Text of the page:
Two more things to say about this:  the first is that the petfood industry is very poorly regulted.  I can put anything in a bag and call it 'urinary diet,' but there is no proof that it provides good urinary support.  The veterinary urinary brands supported by your vet should have good science behind them.   Supermarket brands do not have this.
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Liz Buchanan BVSc MRCVS
Keymaster
December 06, 2023 at 10:25am
The last point is that, increasingly these days,vets are hitting on other lifestyle changes that help cystitis cats, for example:  where litter trays are placed, controlling stress levels and water intake.   Its a good idea to ask your vet about these lifestyle factors because they may also help with the occurance of feline cystitis and many of them are free!  You can read about feline cytitis in our blog and by looking up icatcare online, who are a trusted source of information.
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Liz Buchanan BVSc MRCVS
Keymaster
December 06, 2023 at 10:27am
I hope that something there helps
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Mindymarie
Participant
December 06, 2023 at 01:57pm
They are healthy cats.  I believe the not interested as much is just due to eating the same thing every single day. I mean If I ate the same food everyday for 10+ years, I'd get pretty tired of it too and not want it as much. I want to be able to give them something different/variety but still healthy. Even just mixing the urinary food with a non urinary that was a flavor of interest
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Liz Buchanan BVSc MRCVS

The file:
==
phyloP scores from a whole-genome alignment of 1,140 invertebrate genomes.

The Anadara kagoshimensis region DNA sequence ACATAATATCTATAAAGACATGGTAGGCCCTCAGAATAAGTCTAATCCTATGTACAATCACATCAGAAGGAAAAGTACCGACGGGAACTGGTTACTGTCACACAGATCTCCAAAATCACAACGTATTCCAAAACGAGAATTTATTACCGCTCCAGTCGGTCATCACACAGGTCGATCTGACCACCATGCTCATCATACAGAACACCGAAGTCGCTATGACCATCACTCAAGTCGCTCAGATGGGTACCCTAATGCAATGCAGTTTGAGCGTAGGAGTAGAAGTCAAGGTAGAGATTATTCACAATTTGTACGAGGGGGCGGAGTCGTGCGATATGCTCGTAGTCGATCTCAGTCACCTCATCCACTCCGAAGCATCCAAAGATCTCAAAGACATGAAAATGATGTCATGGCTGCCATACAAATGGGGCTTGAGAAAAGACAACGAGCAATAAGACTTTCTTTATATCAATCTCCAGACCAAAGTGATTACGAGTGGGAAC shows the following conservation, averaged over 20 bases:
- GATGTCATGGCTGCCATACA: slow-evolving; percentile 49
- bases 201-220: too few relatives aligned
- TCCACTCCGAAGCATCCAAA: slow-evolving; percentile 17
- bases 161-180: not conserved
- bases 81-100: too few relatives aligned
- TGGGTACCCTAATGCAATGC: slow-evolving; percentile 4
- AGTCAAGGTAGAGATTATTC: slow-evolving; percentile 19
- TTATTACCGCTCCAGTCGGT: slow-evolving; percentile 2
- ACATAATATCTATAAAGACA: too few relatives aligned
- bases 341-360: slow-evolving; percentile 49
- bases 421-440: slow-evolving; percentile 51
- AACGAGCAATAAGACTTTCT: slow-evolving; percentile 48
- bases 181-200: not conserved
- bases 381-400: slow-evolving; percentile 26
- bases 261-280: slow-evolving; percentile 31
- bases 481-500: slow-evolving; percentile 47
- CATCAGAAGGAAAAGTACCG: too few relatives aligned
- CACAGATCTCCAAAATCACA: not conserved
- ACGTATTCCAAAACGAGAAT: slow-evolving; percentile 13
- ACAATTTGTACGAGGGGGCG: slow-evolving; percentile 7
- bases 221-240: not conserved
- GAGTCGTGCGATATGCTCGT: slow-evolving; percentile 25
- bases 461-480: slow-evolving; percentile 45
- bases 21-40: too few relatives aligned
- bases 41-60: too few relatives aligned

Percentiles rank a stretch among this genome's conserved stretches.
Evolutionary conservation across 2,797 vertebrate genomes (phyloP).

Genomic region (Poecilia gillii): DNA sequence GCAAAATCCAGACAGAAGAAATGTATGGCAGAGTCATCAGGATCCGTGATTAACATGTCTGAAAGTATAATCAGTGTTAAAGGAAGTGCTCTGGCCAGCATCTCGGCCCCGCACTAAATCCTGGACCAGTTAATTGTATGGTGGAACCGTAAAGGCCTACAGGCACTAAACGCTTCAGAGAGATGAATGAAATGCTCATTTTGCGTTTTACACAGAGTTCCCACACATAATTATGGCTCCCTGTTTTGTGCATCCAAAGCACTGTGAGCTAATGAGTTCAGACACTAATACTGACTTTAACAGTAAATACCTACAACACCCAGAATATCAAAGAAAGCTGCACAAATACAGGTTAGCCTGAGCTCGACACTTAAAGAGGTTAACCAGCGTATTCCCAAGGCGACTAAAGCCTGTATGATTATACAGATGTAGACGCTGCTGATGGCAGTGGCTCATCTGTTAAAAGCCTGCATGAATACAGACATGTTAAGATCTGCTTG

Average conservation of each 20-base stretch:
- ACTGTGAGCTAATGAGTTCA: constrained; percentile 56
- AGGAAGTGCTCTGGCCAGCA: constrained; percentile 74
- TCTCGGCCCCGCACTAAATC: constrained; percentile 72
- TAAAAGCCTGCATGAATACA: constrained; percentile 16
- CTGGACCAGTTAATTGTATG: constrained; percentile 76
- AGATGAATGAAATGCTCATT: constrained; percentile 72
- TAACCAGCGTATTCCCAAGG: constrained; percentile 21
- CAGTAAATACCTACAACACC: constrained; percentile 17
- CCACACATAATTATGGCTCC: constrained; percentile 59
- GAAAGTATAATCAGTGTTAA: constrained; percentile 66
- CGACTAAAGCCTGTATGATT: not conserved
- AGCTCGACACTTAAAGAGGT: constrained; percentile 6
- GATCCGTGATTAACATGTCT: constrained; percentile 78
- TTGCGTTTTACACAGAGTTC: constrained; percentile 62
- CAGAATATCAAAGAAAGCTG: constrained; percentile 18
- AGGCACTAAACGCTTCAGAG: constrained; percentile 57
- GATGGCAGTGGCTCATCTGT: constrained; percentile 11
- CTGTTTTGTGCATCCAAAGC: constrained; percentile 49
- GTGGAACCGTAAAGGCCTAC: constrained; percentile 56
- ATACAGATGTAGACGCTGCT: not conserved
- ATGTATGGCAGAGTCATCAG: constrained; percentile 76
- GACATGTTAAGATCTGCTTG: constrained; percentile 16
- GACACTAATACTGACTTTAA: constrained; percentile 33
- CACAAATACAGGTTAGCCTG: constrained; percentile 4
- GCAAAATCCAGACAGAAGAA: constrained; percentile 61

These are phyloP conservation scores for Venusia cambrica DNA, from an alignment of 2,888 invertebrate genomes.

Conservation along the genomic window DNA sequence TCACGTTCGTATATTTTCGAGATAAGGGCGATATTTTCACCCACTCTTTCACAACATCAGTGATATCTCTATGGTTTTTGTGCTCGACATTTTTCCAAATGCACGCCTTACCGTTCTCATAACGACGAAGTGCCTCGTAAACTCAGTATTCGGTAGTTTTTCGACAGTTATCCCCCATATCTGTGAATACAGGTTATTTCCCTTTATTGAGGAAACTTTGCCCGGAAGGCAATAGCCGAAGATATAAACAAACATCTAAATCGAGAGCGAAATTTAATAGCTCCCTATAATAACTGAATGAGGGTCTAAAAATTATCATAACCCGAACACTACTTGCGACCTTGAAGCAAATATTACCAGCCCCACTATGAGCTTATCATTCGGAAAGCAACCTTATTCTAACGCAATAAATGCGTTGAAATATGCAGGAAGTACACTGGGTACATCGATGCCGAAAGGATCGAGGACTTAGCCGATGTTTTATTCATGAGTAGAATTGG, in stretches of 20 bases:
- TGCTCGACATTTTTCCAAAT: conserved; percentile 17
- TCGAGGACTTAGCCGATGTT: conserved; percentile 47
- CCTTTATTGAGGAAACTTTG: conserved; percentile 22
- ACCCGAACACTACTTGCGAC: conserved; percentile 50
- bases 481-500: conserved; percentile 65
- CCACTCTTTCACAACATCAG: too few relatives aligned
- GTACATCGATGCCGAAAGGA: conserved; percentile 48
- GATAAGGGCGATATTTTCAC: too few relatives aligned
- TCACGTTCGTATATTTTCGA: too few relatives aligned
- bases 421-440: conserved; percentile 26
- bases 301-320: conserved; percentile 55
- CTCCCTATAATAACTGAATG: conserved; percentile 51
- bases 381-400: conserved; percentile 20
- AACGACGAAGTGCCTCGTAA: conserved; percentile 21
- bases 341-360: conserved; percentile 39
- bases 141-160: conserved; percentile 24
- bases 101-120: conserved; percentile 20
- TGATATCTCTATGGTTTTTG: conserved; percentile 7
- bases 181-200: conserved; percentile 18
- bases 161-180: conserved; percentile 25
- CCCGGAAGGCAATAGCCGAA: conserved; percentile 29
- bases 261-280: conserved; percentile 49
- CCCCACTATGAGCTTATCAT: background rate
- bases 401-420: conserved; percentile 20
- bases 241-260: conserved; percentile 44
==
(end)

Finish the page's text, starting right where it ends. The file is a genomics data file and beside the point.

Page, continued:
Keymaster
December 06, 2023 at 07:02pm
I actually think it odd that your cat was on the same food for years and has only suddenly, now, out of the blue, decided that they want a change.  As humans, we are conditioned to think that it is normal to eat a varied diet, but if you look around the animal kingdom in general, this is not particularly common and is not thought to be something that cats seek out for its own sake. For this reason, we would strongly recommend checking for underlying conditions before assuming that a cat simply 'wants a change,' particularly if it is a new behaviour.  In many medical conditions, a reduced interest in food is the first sign an owner gets that their cats may be experiencing pain.  Cats are not adapted for group living in the same way that dogs or humans are; they do not bring attention to pain through their behaviour to the same extent.
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Liz Buchanan BVSc MRCVS
Keymaster
December 06, 2023 at 07:38pm
The occurence of crystals in cats is multifactoral and a reduction in stress can be a huge advtantage to preventing a blockage.  However, the s/o food is a prescription diet, one that may have been prescribed by your vet for the specific reason of preventing the formation of struvite crystals in the urine, which also plays a part in preventing a blockage.  Frequently this prescription can be reduced after a period of time if behavioural changes have been successful.  Reducing the diet and watching to see if the patient gets seriously ill may be one way of managing this, but it strikes me as a crude technique.  It sounds as though you and your vet need to meet and discuss a safe compromise.